As Thomas Friedman finally realized that he couldn't alter my mood with sweet words, especially words like "Don't be such a backward idiot," he stormed out of the apartment and I was finally able to call Mrs. K. First, she explained that Nicky K was whining about all his hate mail over his column about how the whole world has ignored the Sudan except for him.
I wanted to ask her if this "me first and only" of Nicky's applies in the bedroom but I didn't feel like we were close enough to allow for that level of personal questioning. Instead, I told her that Thomas Friedman's on probation of a sorts after his last few columns which Gail Collins generously dubbed "sophomoric."
Then I got to the point of my phone call, that Thomas Friedman sang the praises of Lance Armstrong in his column this morning ("Learning From Lance").
"Oh, Bettina!" Mrs. K gasped. "I saw it. You know he only writes about himself. That's why he invents all those cab drivers who speak just like him."
"I know," I said evenly.
"So . . ."
"I think he's having an affair or planning one," I explained. "Actually planning one would be more likely because he's too lazy to actually do anything. And planning may be giving him too much credit as well so maybe just dreaming of having one."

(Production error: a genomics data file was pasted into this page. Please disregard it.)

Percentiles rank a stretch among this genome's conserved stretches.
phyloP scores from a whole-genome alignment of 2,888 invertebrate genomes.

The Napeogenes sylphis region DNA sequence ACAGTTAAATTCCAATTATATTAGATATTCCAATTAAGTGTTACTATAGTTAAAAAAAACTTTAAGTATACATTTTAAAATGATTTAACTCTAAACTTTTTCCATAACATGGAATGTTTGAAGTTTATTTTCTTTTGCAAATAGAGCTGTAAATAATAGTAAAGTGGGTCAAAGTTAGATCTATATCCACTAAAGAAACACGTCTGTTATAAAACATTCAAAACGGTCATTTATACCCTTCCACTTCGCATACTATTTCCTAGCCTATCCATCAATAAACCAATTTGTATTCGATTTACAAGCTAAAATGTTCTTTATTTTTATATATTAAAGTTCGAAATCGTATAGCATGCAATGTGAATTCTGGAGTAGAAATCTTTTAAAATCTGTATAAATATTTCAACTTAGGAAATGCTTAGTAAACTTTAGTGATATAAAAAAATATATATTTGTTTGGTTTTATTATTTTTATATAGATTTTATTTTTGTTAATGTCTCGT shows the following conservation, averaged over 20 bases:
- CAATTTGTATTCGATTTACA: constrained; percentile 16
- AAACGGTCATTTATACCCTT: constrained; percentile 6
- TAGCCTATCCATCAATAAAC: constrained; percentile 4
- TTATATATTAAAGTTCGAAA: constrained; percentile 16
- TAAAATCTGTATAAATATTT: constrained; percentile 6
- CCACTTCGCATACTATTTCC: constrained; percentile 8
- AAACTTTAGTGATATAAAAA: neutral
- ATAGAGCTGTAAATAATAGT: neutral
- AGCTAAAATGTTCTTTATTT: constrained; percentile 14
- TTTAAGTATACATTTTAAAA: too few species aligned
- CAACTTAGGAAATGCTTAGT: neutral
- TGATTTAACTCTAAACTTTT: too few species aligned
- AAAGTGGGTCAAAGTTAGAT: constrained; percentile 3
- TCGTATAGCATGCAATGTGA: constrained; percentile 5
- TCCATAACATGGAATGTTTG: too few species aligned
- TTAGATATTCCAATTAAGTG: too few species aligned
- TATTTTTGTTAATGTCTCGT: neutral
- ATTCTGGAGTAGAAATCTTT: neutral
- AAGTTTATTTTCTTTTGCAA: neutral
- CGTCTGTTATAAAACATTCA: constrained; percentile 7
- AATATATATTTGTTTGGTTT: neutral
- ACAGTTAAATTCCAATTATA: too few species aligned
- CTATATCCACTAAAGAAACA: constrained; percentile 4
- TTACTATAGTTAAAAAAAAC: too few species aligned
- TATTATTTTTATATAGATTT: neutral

"But with who?" Mrs. K asked.
"Well, he came home the other afternoon speaking of a ticket taker on some flight. Raving over her. She loved The World Is Flat, she thought he was brilliant --"
"how did so much intelligence fit into one brain, how could one man be so attractive, and yet so manly, then he got too her stupid mustache --"
"No, he didn't!" Mrs. K squealed.
"No, he wasn't that obvious but we both knew there was no woman and it was another imaginary fan of his writing."
"So you think this is just some fantasy on his part?"
"Well, I can think of only one woman who would be stupid enough to find Thomas Friedman a catch."
"Bettina, you're not stupid," Mrs. K. offered.
"I must have been," I replied. "But I wasn't thinking of me. I was thinking of Patti."
"Patti! Of course. And she is stupid."
"No, Bettina, she's truly, truly stupid."
So with Mrs. K's help, I was able to track down one Patti Nelson Limerick.
She lives in SoHo, natch. In a closet-size cubby hole that reeks of sandlewood and cat pee. It's a claustrophic's nightmare. It's an interior decorator's nightmare as well. Everything is white or off-white to give the impression of a blank canvas or possibly her mind. Instead of a couch, sofa or even futon, she's furnished the place with saddles.
"Have a seat," she chirped as she proceeded to sit side saddle on a red one.
The other five were all occupied with cats, so I stated that I preferred to stand.
"Let me get right to the point," I started off. "Do you have designs on my husband Thomas Friedman?"
"Designs? Hmmm. I think that there is a spontaneous quality that results in the creation of biochemical merger of sorts when the body and my own occupy the same space and time."
I wanted to knock her off her saddle. Instead I looked at the yellow cat that was coughing on a fur ball.
"The query goes to the issue of co-mingling in a cosmos where bondage occurs but in which, alas, free radicals will emerge and possibly alter the landscape of not only the outer exteriors but also our own shady interiors that we never delve into until confronted with the emotional reality that reaches to our core . . ."